Date Admitted: 6 August 1991
Membership discontinued: 1 July 2015
Zanzibar is an archipelago of two islands, Unguja and Pemba, located 35 kilometers off the coast of East Africa. Ninety percent of Zanzibar’s population is Muslim, while the remainder is Christian, Hindu or practices traditional animistic religions. The official language is Kiswahili. Other languages spoken are Kiunguja, a form of Swahili, English and Arabic.
The original settlers of the islands were Bantu-speaking Africans, but from the 10th century onward, Persians and Omanis arrived and established trading colonies on the two islands. In 1832, the Omani sultan moved his capital from Muscat to Zanzibar, by now a major center for slave trade. Zanzibar later became an independent sultanate. In 1890, the British declared Zanzibar a protectorate.
In 1964, the consolidation of Zanzibar with mainland Tanzania was proclaimed. Although Zanzibar is part of Tanzania, it elects its own president who is the head of government in relation to all internal matters of the island. Zanzibar has its own cabinet, known as the Revolutionary Council, and a 50-seat house of representatives.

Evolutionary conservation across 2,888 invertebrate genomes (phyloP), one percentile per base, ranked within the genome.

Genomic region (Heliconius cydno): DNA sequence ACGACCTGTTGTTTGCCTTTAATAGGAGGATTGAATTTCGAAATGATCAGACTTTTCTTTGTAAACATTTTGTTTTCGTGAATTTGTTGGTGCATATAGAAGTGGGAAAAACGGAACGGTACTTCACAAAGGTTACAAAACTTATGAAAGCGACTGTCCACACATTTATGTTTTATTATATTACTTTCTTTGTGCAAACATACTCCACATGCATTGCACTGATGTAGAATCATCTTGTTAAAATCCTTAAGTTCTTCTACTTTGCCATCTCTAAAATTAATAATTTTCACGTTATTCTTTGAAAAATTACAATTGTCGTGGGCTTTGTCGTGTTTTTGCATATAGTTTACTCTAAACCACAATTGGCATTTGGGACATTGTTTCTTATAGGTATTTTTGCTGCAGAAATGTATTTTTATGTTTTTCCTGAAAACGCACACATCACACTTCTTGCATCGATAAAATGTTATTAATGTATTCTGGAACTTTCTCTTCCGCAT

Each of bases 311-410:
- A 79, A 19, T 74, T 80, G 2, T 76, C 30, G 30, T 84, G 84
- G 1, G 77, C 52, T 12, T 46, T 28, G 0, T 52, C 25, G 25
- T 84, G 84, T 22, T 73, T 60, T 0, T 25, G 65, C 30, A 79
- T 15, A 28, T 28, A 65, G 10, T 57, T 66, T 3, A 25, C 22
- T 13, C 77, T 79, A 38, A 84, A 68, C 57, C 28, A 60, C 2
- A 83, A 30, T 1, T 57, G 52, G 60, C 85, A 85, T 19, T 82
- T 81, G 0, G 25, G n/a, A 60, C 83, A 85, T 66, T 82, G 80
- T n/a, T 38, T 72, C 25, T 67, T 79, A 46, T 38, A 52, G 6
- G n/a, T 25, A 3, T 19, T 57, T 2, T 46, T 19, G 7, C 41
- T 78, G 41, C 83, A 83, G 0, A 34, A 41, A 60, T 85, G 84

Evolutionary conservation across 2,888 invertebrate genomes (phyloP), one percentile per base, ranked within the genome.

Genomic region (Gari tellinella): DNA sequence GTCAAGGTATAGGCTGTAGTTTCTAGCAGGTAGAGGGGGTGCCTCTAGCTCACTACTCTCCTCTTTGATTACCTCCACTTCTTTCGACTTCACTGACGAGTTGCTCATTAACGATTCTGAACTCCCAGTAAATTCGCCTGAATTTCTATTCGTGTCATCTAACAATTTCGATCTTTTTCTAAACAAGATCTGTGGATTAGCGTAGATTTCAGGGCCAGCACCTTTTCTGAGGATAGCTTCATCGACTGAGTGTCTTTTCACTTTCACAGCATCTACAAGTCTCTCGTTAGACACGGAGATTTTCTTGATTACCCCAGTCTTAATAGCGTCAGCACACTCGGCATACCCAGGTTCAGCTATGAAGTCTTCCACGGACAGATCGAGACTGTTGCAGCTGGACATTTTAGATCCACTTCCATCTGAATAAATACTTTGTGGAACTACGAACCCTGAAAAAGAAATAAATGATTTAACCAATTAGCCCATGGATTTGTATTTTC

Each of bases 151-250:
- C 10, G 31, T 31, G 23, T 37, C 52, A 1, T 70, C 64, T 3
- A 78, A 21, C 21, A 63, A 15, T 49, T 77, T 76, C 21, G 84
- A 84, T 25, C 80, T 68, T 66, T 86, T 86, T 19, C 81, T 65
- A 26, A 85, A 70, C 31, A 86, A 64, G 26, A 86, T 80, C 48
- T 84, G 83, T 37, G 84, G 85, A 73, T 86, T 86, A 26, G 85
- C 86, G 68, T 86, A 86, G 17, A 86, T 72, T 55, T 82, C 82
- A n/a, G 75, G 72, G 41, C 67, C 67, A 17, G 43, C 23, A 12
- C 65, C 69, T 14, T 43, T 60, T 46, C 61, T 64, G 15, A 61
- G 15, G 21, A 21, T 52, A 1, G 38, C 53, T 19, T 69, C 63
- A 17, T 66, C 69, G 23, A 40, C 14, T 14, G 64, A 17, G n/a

During the island’s UNPO membership, challenges included the lack of a stable political climate in Zanzibar based on respect for fundamental democratic values and human rights. For years, there had been no lasting attempt of reconciliation and dialogue between leaders and followers of Chama Cha Mapinduzi (CCM), the dominant ruling party in Tanzania, and the CUF. Instead, the divide between them had increased the polarisation of the support for both parties, with Muslims largely supporting the CUF and Christians supporting CCM.